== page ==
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The Richmond Saga



When NASCAR invades the short tracks, tight racing abounds. The combined effect of 43 cars on a track less than one mile and drivers that are battling for every position in order to impress car owners, sponsors, and most importantly, themselves. So it came as no surprise that the June 6 race at Richmond was filled with a number of controversial incidents.
Thanks for nothing, Rusty
Jeff Gordon spins after contact from Rusty Wallace.
The most controversial was probably the Jeff Gordon crash in turn two.

History Lesson

Rusty Wallace had the lead of the race and was looking to win his first race of the year. He considered Richmond 'his track' because of the success he has had at Paul Sawyer's track over the years. However, just like at Charlotte a few weeks earlier, Gordon was gaining ground on him in the closing laps. At Charlotte, Gordon passed him and went on to the victory costing Wallace $1,000,000 in the process. Fans talk about the Bristol debacle of April 1997. No doubt that Gordon's last lap bump pass was on Rusty's mind. But it would be foolish not to think that Charlotte also flashed through his mind... especially since it was Gordon that took away his chance at $1,000,000 at that race.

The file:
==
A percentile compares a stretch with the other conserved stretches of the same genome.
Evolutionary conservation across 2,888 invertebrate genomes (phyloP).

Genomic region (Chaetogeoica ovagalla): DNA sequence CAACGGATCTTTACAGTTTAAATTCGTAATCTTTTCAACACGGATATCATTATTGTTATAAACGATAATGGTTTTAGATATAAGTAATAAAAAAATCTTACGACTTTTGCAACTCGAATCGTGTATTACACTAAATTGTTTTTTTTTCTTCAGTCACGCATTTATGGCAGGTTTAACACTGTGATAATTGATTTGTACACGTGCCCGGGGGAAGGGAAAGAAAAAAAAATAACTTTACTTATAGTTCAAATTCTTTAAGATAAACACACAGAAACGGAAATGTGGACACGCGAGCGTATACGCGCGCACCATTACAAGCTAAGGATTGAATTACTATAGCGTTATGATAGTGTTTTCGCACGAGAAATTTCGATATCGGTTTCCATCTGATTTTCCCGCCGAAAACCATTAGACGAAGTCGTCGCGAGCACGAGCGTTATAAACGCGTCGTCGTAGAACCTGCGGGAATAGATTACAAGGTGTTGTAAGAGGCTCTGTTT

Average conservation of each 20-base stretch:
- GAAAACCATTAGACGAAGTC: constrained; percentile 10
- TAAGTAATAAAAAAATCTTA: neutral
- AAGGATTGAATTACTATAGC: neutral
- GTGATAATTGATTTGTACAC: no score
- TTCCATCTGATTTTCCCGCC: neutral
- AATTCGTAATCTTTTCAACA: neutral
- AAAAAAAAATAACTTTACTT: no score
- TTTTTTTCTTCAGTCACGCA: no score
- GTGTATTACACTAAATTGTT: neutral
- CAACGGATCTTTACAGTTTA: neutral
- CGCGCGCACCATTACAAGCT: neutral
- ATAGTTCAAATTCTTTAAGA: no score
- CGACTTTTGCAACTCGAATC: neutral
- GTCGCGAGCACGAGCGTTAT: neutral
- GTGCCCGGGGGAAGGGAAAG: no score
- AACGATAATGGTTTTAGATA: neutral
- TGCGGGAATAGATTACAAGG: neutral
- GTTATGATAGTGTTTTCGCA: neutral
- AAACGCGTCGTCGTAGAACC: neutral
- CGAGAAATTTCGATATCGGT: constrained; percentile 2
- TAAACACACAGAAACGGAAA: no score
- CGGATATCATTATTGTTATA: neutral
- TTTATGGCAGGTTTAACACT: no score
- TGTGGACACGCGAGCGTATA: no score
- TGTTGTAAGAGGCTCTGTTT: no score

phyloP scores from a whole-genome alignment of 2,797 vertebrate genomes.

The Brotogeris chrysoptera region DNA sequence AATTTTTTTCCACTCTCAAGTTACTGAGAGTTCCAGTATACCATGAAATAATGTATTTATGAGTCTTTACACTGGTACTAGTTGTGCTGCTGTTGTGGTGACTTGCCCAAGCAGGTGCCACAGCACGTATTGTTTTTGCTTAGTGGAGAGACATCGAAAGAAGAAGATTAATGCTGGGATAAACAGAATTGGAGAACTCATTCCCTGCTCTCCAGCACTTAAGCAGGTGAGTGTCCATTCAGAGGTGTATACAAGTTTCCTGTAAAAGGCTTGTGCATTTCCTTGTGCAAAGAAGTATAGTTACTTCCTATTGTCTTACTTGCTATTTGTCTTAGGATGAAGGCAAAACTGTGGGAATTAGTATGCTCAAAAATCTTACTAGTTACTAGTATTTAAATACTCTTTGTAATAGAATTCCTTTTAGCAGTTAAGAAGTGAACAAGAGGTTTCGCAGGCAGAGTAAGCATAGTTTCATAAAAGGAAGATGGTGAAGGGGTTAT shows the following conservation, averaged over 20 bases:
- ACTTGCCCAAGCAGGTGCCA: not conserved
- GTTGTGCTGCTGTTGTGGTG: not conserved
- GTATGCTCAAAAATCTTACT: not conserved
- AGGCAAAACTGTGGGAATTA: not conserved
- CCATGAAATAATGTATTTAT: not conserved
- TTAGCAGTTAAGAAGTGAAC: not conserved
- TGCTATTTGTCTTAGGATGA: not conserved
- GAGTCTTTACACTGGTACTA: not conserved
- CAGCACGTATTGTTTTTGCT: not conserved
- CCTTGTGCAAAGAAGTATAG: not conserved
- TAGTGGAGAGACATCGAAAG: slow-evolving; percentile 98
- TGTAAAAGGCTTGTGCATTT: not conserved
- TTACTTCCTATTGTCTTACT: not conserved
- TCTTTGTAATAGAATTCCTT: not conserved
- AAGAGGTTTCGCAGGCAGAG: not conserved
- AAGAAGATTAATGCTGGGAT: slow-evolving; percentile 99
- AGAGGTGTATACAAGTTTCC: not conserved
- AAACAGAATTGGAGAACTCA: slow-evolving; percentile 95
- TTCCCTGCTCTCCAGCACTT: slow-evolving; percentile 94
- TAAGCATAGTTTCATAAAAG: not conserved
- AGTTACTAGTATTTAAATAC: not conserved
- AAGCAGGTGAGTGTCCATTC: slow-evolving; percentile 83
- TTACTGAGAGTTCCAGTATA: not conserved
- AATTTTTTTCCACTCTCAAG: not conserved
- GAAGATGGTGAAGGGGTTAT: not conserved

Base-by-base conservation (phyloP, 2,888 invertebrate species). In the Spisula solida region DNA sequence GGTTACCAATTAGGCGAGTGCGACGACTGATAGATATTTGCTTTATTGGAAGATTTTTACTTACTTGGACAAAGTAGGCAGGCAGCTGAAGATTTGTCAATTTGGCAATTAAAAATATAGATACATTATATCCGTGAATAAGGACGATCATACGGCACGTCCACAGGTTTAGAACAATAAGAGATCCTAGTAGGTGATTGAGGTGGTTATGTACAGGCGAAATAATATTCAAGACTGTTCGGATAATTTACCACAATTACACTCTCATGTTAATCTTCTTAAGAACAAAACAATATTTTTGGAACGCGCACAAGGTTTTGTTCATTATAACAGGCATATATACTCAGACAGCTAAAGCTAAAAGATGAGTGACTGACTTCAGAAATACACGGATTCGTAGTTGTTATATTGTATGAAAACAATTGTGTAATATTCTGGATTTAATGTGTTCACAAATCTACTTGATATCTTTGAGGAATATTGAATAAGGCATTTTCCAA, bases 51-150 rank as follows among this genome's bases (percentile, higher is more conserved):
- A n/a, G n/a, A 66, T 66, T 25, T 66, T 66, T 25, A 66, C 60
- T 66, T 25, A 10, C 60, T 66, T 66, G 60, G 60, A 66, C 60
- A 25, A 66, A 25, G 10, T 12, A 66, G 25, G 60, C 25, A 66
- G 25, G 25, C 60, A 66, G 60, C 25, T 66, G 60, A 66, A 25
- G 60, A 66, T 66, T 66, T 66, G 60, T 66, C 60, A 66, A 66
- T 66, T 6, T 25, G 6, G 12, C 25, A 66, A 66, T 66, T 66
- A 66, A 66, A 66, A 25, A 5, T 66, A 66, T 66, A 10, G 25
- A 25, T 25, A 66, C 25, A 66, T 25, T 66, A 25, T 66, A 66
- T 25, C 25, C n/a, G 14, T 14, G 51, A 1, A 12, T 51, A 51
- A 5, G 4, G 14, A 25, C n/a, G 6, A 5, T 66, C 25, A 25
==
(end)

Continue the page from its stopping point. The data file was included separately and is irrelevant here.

Scene of the Crime

By now the scene is familiar: Wallace hits the left rear quarterpanel of the DuPont Chevrolet spinning Gordon into the wall. After the race his only comments were, "Hell of a race, don't you think? A little racing accident. No controversy." He offered no apology about the incident. Was it intentional? I doubt it. Let's just say Rusty probably could care less that a car was on the outside of him in that turn.

What the drivers are saying

A few NASCAR drivers were asked about the incident this week. Most feel that past history played a major role in the crash.

Ernie Irvan:
"I'm sure (Bristol) was on Rusty's mind. Maybe that was a little payback."

Dale Jarrett:
"I saw Rusty get loose, and he got the car corrected, then it started to go again. He saw that he was going to have to use a lot of racetrack and the person who was there (on the outside) was someone who had used him in another incident (Bristol)."

All Out War? Don't Bet On It

The legendary fueds of the early 1970's between Richard Petty and Bobby Allison were like matches to the death. In every race, it seemed that the two rivals found each other on the track and than ran door to door until a "slip up" wound up taking one of them out of the race. Don't look for such a rivalry between Wallace and Gordon. For one thing, NASCAR has an image to protect and rough driving isn't it. They don't have a penalty box for nothing. Also, with a Winston Cup title at stake, neither driver would risk taking themselves out of another race just to exact "revenge." Revenge will be gained by beating the other on the racetrack and winning the Winston Cup title. The older veteran from St. Louis against the new upstart from Indiana. I wouldn't bet against the upstart.




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